local bank giant US Bancorp (USB -0.39%) It is the third largest holding in Oracle of Omaha’s hidden portfolio. The parent company of the well-known US Bank, the company accounts for more than 11% of his investment portfolio in NEAM.
If there is one thing that makes US Bancorp stand out from many publicly traded bank stocks, it’s the company’s propensity for digital engagement. At the end of August, 82% of US Bancorp’s active customers used digital banking, and 62% of total sales were completed online or via mobile apps.
Digital transactions cost banks very little compared to face-to-face or phone-based transactions. Not surprisingly, this digitization drive has enabled US Bancorp to consistently generate above-average returns on assets.
Another key to US Bancorp’s success is its financial discipline. Unlike most money center banks, US Bancorp has largely avoided the risky derivative investments that laid off large banks during the financial crisis. Again, our focus on the basics of banking has consistently delivered excellent performance.
Chevron: 10.85% of invested assets
energy stock chevron (CVX 1.00%) It was Warren Buffett’s secret portfolio’s biggest buy of 2022. As of the end of the third quarter, Chevron’s weight reached 10.85%.
Investors who are currently bullish on Chevron may be betting that oil and gas prices will continue to rise over the next few years. When Russia invaded Ukraine, Europe’s supply of these energy commodities came to a standstill. But a bigger issue may be that the COVID-19 pandemic has led to years of drastic reductions in capital spending on drilling, exploration and infrastructure. This should make it difficult to increase global oil and gas supplies anytime soon, providing a relatively safe floor below spot prices for energy commodities.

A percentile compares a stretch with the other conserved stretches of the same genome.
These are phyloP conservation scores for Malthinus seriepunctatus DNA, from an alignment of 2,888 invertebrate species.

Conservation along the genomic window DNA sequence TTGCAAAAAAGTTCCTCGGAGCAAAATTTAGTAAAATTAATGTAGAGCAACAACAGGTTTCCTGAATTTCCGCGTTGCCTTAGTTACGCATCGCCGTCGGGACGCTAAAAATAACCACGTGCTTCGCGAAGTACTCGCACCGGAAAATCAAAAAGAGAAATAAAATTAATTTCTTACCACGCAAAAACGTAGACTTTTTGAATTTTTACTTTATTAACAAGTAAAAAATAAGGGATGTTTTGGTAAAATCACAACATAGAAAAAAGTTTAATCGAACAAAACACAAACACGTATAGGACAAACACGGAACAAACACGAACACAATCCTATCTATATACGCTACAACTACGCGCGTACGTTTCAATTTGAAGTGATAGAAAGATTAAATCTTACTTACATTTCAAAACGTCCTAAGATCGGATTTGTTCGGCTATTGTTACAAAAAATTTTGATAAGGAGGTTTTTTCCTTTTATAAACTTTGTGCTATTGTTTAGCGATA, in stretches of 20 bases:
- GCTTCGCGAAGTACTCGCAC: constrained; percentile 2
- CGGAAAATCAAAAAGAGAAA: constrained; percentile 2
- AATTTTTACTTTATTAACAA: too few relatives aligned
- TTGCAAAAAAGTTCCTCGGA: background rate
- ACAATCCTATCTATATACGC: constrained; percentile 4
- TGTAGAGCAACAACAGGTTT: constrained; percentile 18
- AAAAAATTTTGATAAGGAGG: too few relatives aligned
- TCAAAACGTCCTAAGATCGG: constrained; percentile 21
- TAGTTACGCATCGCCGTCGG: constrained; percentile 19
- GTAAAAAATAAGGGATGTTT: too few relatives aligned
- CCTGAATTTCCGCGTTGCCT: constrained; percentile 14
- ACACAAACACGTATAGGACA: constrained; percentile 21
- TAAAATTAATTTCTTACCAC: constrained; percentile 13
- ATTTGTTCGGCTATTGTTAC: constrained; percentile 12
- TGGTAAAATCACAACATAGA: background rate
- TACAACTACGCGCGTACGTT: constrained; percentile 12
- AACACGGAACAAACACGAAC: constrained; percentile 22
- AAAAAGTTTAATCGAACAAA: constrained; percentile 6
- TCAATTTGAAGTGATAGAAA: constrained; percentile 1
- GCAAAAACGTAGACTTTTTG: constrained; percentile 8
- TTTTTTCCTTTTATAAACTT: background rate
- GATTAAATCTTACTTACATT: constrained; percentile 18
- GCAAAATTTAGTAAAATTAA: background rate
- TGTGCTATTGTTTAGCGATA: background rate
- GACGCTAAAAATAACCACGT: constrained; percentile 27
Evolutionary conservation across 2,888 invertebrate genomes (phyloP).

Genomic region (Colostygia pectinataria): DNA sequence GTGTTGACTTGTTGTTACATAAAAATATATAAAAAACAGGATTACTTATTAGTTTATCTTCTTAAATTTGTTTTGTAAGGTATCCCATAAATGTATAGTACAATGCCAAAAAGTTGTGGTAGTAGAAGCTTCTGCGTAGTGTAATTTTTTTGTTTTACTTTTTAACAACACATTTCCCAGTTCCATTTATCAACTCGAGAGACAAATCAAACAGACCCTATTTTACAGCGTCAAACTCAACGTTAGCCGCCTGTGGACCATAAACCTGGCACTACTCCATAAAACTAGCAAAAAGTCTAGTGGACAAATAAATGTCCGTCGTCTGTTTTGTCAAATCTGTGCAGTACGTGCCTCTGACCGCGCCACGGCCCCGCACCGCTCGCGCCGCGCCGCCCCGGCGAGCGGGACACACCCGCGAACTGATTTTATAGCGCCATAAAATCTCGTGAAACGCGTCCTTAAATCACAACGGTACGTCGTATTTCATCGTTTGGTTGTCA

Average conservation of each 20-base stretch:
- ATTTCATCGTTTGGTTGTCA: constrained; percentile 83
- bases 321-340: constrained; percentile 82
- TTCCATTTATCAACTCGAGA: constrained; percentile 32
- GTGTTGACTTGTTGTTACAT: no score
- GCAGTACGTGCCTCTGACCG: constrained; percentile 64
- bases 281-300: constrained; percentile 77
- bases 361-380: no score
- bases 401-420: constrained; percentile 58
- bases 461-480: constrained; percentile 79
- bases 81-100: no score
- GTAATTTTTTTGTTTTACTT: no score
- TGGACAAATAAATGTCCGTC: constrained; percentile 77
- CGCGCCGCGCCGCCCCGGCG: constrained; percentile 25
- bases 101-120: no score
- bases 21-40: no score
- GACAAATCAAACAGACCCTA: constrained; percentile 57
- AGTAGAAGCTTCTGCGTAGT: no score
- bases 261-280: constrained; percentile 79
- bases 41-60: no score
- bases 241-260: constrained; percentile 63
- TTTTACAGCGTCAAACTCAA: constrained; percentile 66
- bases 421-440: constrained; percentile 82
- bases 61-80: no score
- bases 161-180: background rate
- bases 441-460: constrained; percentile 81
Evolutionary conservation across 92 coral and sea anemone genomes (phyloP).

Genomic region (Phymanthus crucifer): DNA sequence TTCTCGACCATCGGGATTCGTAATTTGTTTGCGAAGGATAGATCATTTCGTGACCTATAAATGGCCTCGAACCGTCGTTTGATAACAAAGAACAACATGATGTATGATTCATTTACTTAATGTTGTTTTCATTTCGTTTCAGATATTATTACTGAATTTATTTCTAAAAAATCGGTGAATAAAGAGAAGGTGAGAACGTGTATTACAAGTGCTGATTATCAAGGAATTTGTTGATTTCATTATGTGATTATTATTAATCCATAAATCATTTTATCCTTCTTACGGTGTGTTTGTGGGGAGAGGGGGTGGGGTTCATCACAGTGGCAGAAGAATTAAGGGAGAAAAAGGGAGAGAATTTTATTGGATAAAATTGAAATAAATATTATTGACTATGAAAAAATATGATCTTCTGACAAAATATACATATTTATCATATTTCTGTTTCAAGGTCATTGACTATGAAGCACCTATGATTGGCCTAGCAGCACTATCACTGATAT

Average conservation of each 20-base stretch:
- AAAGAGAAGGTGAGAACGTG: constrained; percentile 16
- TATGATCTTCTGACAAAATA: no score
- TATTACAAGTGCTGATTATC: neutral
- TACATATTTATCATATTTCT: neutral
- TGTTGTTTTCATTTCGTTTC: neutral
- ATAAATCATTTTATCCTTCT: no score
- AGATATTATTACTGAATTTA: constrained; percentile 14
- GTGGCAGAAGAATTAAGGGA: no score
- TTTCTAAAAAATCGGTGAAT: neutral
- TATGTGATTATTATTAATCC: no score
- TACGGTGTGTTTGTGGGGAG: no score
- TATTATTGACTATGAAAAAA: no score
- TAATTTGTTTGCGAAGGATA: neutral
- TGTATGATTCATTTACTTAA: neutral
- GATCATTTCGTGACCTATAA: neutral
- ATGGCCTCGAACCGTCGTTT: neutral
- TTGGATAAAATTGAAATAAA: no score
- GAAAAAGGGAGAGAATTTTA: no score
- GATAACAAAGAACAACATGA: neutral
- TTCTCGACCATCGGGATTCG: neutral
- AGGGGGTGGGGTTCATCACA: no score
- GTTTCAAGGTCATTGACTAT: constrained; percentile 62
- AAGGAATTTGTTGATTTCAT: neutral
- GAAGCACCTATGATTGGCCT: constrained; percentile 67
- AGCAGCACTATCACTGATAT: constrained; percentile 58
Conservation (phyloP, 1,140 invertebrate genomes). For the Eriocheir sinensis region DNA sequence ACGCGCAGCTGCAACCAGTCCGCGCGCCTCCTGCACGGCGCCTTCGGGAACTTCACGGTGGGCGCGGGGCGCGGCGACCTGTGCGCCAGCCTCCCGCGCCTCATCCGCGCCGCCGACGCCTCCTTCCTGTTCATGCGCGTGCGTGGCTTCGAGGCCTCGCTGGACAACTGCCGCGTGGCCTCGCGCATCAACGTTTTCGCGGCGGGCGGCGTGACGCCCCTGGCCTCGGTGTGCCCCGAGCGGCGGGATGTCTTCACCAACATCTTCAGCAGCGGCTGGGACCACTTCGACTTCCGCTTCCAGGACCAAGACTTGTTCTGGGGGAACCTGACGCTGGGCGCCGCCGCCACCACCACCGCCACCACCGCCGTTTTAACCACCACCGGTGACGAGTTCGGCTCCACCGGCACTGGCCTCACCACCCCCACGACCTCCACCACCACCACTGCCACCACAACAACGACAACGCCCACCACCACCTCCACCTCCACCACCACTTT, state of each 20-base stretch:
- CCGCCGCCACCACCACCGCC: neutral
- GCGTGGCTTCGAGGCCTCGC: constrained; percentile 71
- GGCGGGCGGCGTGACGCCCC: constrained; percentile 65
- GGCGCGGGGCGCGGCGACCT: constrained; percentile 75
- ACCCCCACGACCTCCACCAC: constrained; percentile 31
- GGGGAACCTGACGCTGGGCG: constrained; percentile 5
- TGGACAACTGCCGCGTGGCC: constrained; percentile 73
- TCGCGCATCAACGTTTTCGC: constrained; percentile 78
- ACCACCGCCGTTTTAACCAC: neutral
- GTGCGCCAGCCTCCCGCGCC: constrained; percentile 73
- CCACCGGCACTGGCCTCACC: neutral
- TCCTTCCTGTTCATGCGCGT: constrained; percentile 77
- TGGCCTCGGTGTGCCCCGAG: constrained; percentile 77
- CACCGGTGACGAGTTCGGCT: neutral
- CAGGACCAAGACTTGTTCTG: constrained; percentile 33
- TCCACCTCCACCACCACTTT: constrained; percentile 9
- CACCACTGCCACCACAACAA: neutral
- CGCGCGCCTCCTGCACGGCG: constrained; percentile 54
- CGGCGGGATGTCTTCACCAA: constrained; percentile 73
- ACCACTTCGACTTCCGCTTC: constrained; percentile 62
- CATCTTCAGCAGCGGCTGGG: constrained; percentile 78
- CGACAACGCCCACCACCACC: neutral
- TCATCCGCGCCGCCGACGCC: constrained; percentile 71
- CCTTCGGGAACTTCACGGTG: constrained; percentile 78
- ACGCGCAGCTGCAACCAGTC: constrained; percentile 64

Another important point about Chevron is that it is an integrated operator. Chevron makes most of its money from drilling, but it also operates pipelines, chemical plants and refineries. Chemical plants and refineries are downstream assets that benefit when oil prices fall. In other words, Chevron’s integrated model helps us navigate any economic environment.
HP: 6.99% of invested assets
The fifth largest holding in Warren Buffett’s secret portfolio is a computing and printing solutions company. HP (HPQ -2.07%)At the end of September, HP represented approximately 7% of New England Asset Management’s invested assets.
There’s no denying that the heyday of HP’s growth is in the rearview mirror. Nonetheless, sales of personal computers and printing solutions tend to generate highly predictable quarterly earnings and operating cash flow. Additionally, HP can argue that there is a safe lower end to HP’s stock price, as he is valued at eight times his projected Wall Street earnings for fiscal 2023 and his fiscal 2024. .
Mature companies also tend to put rewarded shareholders at the top of the list. In his 2022 fiscal year (ending October 31, 2022), HP returned his $5.3 billion to shareholders in the form of dividends and share buybacks. The company, which recently announced a modest increase in its quarterly dividend, offers a market-leading yield of his 3.8%.
Bank of America is an advertising partner of The Ascent by The Motley Fool. Sean Williams holds a position at Bank of America. The Motley Fool has positions in and recommends Apple, Bank of America, Berkshire Hathaway and HP. The Motley Fool recommends the following options: Berkshire Hathaway January 2023 $200 Long Call, Apple March 2023 $120 Long Call, Berkshire Hathaway 2023 January 200 short put, Berkshire Hathaway January 2023 $265 short call, March 2023 $130 short call apple. The Motley Fool’s U.S. headquarters has a disclosure policy.